The first major attempt at full employment was enacted during the presidency of Franklin D. Roosevelt “FDR”. FDR used Keynesian economics to formulate a response to the Great Depression. Keynesian economists advocate for a “mixed economy”, such that the public sector helped stabilize the economy through the wild fluctuations of the business cycle. Through public sector investment and a host of job programs, FDR was able to blunt some of the worst aspects of the depression. An Economic Bill of Rights or Second Bill of Rights grew out of the New Deal policies with a mixed economy. In 1944 FDR told the American people in his State of the Union Address that the state should guarantee full employment, along with a host of other social benefits. Roosevelt hoped that he could pass legislation that would progressively fulfill these mandates.

After the great depression (and WWII) Americans were afraid of a return to mass joblessness. The war had put the nation to work, both as soldiers and civilian manufacturers of war-time goods. Now, millions of solders were coming home and the nation desperately needed to put them to work. Also, all those employed through defense contracts needed to stay at work. Full employment was the big issue in the 1944 presidential election and the Democrats promised to guarantee work for all

The Full Employment Bill of 1945 was an attempt to enact legislation that would make the federal government an employer of last resort. Such a bill would also go a long way in fulfilling the promise of the Second Bill of Rights. If the private sector could not generate sufficient demand for jobs, then the government would step in with investment and jobs programs. In some respects the bill simply sought to preserve and expand programs that were already in place such as building roads, bridges, and other public works. Jobs programs and federal investment were a major part of the New Deal. So the of the infrastructure for the legislation already existed.

The bill mandated that a Council of Economic Advisers be created. The council would prepare a report every year to advise the president on the unemployment rate and propose policies necessary to reach full employment. The bill in effect gave the government the power to put people to work, even if the private sector could not.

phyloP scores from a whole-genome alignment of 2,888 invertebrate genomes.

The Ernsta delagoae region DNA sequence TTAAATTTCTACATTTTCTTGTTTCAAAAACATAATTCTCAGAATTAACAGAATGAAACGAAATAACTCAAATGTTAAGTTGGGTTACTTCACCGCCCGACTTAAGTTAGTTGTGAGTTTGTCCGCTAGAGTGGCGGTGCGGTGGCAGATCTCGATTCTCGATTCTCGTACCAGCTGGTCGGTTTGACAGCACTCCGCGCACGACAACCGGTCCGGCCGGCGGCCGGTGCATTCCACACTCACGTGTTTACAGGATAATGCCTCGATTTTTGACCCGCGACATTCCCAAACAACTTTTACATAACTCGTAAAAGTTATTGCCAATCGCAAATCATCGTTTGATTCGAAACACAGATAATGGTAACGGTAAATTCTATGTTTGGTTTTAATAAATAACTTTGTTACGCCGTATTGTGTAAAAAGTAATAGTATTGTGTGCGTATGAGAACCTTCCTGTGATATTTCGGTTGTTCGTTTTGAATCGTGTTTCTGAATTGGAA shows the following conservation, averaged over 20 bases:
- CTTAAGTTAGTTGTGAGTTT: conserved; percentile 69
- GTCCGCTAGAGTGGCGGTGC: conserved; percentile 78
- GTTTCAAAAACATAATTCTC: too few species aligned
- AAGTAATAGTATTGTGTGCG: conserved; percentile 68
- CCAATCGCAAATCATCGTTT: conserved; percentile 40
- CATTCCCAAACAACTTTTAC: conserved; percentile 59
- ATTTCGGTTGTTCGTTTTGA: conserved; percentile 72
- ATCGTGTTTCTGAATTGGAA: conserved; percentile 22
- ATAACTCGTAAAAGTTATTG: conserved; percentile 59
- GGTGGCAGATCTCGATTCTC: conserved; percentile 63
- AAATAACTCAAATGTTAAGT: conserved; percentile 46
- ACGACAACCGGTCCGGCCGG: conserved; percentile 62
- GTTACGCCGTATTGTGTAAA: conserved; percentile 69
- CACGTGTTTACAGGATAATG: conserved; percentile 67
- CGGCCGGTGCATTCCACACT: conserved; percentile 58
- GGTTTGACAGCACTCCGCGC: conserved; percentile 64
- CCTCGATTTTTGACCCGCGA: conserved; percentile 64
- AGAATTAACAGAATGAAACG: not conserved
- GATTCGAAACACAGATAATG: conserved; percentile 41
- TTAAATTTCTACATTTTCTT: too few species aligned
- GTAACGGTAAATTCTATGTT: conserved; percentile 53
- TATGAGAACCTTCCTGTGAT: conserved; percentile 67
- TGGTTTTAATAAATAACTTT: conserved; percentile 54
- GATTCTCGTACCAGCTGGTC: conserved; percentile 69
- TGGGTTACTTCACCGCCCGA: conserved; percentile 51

Wall Street and business interest quickly mounted against this attempt to provide work. They argued that government “interference” in the economy went against “free market” principles. They also foresaw runaway inflation as a result of higher wages. Perhaps most importantly, a tight labor market shifts economic and political power in the direction of working people. When unemployment is low, workers can demand more from their bosses because there is less competition for their jobs, and workers have more leverage to bargain with. Also, such legislation would have swelled the ranks of labor unions, which was perhaps the biggest threat to the bosses’ monopoly of the political process.

About 15% of workers were unionized in 1946.  Labor had played a key role in organizing support FDR’s New Deal programs. Union labor had been organizing mass support behind social justice and fair wage legislation since the 20’s, and continued to after the war. The unions took a “no-strike pledge” during WWII, but conflict between workers and capital flared as soon as it concluded. In September 1945 more than 243,000 petroleum and coal workers went on strike for higher wages, and in October about 150,000 more workers in various industries joined in. The United Auto Workers called a strike against General Motors, and tensions escalated such that in January a general-strike was called by machinists in Stamford, Connecticut, which quickly spread to other industries.

The labor unions represented a democratic mass movement that could effectively vie for political and economic power. The last thing banking and business forces wanted was an employment act that would serve to add to their strength. As such, a coalition of Democrats AND Republicans quickly formed in opposition to the bill, led by Ohio Senator Robert A. Taft. Although the bill was passed as the Employment Act of 1946; and was signed into law by President Harry Truman. It lacked any mandate that would force the Federal Government to create jobs.